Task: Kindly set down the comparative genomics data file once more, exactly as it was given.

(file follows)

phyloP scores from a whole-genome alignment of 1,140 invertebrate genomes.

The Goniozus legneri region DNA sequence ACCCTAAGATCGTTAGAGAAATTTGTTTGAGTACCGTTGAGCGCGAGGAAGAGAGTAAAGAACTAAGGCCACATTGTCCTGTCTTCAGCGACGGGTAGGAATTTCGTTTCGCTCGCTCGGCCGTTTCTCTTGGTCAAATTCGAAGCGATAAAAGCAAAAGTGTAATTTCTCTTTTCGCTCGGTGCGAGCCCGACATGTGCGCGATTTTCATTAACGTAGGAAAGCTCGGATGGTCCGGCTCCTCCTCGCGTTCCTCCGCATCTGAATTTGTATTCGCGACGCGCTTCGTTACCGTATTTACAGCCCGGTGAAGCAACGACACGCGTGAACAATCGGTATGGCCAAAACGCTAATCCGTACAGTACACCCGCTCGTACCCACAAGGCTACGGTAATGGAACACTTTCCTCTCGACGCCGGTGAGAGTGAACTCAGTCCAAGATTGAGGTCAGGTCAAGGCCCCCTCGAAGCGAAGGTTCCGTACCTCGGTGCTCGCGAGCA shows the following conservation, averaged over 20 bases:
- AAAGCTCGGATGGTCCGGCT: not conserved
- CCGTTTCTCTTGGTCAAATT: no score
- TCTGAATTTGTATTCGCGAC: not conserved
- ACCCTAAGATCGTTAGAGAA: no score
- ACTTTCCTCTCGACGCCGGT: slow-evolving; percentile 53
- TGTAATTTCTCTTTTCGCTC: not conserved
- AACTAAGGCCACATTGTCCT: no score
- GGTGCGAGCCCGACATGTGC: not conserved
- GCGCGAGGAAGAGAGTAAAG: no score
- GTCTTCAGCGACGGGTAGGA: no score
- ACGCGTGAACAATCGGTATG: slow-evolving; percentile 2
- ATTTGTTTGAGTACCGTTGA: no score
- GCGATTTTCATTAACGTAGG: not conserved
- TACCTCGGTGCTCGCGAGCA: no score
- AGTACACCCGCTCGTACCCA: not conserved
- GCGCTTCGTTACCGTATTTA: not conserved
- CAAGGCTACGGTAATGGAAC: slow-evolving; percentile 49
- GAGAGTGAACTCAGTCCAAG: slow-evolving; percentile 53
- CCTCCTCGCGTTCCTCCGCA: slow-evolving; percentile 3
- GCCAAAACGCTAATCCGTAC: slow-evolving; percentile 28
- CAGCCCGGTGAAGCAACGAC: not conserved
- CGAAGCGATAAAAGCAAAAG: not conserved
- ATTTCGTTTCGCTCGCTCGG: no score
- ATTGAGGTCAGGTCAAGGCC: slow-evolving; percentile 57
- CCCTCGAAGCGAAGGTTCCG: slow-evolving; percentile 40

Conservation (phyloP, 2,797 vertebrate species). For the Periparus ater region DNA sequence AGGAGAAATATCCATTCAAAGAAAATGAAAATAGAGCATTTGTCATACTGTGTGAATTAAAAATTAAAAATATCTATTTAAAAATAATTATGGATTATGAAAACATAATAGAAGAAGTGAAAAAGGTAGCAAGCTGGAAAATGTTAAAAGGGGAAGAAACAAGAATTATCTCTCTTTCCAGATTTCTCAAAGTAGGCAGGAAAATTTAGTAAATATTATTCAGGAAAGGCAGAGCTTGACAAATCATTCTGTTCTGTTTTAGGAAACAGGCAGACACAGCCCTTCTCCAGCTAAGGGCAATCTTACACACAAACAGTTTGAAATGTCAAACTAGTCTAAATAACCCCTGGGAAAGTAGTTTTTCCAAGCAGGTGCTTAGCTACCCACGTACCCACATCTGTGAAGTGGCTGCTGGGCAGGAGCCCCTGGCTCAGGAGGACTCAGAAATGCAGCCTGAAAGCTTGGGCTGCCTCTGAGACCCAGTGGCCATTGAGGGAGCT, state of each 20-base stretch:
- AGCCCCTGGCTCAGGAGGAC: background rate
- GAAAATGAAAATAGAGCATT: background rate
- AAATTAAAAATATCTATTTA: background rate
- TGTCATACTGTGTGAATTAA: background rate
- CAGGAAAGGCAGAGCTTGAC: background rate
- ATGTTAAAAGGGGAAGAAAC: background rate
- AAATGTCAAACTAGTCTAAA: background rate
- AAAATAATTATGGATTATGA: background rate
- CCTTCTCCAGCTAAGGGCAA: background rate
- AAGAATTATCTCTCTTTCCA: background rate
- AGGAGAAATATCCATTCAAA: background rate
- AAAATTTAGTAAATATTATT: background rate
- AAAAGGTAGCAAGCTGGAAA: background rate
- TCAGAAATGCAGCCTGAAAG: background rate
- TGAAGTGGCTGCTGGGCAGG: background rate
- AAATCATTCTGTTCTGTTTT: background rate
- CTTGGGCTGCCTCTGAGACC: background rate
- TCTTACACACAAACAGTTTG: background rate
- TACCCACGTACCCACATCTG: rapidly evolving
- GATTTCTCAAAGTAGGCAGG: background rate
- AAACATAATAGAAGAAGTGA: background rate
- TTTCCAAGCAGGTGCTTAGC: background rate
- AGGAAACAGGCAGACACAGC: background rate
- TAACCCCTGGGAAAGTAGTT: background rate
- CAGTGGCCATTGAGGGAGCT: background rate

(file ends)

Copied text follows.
phyloP scores from a whole-genome alignment of 1,140 invertebrate genomes.

The Goniozus legneri region DNA sequence ACCCTAAGATCGTTAGAGAAATTTGTTTGAGTACCGTTGAGCGCGAGGAAGAGAGTAAAGAACTAAGGCCACATTGTCCTGTCTTCAGCGACGGGTAGGAATTTCGTTTCGCTCGCTCGGCCGTTTCTCTTGGTCAAATTCGAAGCGATAAAAGCAAAAGTGTAATTTCTCTTTTCGCTCGGTGCGAGCCCGACATGTGCGCGATTTTCATTAACGTAGGAAAGCTCGGATGGTCCGGCTCCTCCTCGCGTTCCTCCGCATCTGAATTTGTATTCGCGACGCGCTTCGTTACCGTATTTACAGCCCGGTGAAGCAACGACACGCGTGAACAATCGGTATGGCCAAAACGCTAATCCGTACAGTACACCCGCTCGTACCCACAAGGCTACGGTAATGGAACACTTTCCTCTCGACGCCGGTGAGAGTGAACTCAGTCCAAGATTGAGGTCAGGTCAAGGCCCCCTCGAAGCGAAGGTTCCGTACCTCGGTGCTCGCGAGCA shows the following conservation, averaged over 20 bases:
- AAAGCTCGGATGGTCCGGCT: not conserved
- CCGTTTCTCTTGGTCAAATT: no score
- TCTGAATTTGTATTCGCGAC: not conserved
- ACCCTAAGATCGTTAGAGAA: no score
- ACTTTCCTCTCGACGCCGGT: slow-evolving; percentile 53
- TGTAATTTCTCTTTTCGCTC: not conserved
- AACTAAGGCCACATTGTCCT: no score
- GGTGCGAGCCCGACATGTGC: not conserved
- GCGCGAGGAAGAGAGTAAAG: no score
- GTCTTCAGCGACGGGTAGGA: no score
- ACGCGTGAACAATCGGTATG: slow-evolving; percentile 2
- ATTTGTTTGAGTACCGTTGA: no score
- GCGATTTTCATTAACGTAGG: not conserved
- TACCTCGGTGCTCGCGAGCA: no score
- AGTACACCCGCTCGTACCCA: not conserved
- GCGCTTCGTTACCGTATTTA: not conserved
- CAAGGCTACGGTAATGGAAC: slow-evolving; percentile 49
- GAGAGTGAACTCAGTCCAAG: slow-evolving; percentile 53
- CCTCCTCGCGTTCCTCCGCA: slow-evolving; percentile 3
- GCCAAAACGCTAATCCGTAC: slow-evolving; percentile 28
- CAGCCCGGTGAAGCAACGAC: not conserved
- CGAAGCGATAAAAGCAAAAG: not conserved
- ATTTCGTTTCGCTCGCTCGG: no score
- ATTGAGGTCAGGTCAAGGCC: slow-evolving; percentile 57
- CCCTCGAAGCGAAGGTTCCG: slow-evolving; percentile 40

Conservation (phyloP, 2,797 vertebrate species). For the Periparus ater region DNA sequence AGGAGAAATATCCATTCAAAGAAAATGAAAATAGAGCATTTGTCATACTGTGTGAATTAAAAATTAAAAATATCTATTTAAAAATAATTATGGATTATGAAAACATAATAGAAGAAGTGAAAAAGGTAGCAAGCTGGAAAATGTTAAAAGGGGAAGAAACAAGAATTATCTCTCTTTCCAGATTTCTCAAAGTAGGCAGGAAAATTTAGTAAATATTATTCAGGAAAGGCAGAGCTTGACAAATCATTCTGTTCTGTTTTAGGAAACAGGCAGACACAGCCCTTCTCCAGCTAAGGGCAATCTTACACACAAACAGTTTGAAATGTCAAACTAGTCTAAATAACCCCTGGGAAAGTAGTTTTTCCAAGCAGGTGCTTAGCTACCCACGTACCCACATCTGTGAAGTGGCTGCTGGGCAGGAGCCCCTGGCTCAGGAGGACTCAGAAATGCAGCCTGAAAGCTTGGGCTGCCTCTGAGACCCAGTGGCCATTGAGGGAGCT, state of each 20-base stretch:
- AGCCCCTGGCTCAGGAGGAC: background rate
- GAAAATGAAAATAGAGCATT: background rate
- AAATTAAAAATATCTATTTA: background rate
- TGTCATACTGTGTGAATTAA: background rate
- CAGGAAAGGCAGAGCTTGAC: background rate
- ATGTTAAAAGGGGAAGAAAC: background rate
- AAATGTCAAACTAGTCTAAA: background rate
- AAAATAATTATGGATTATGA: background rate
- CCTTCTCCAGCTAAGGGCAA: background rate
- AAGAATTATCTCTCTTTCCA: background rate
- AGGAGAAATATCCATTCAAA: background rate
- AAAATTTAGTAAATATTATT: background rate
- AAAAGGTAGCAAGCTGGAAA: background rate
- TCAGAAATGCAGCCTGAAAG: background rate
- TGAAGTGGCTGCTGGGCAGG: background rate
- AAATCATTCTGTTCTGTTTT: background rate
- CTTGGGCTGCCTCTGAGACC: background rate
- TCTTACACACAAACAGTTTG: background rate
- TACCCACGTACCCACATCTG: rapidly evolving
- GATTTCTCAAAGTAGGCAGG: background rate
- AAACATAATAGAAGAAGTGA: background rate
- TTTCCAAGCAGGTGCTTAGC: background rate
- AGGAAACAGGCAGACACAGC: background rate
- TAACCCCTGGGAAAGTAGTT: background rate
- CAGTGGCCATTGAGGGAGCT: background rate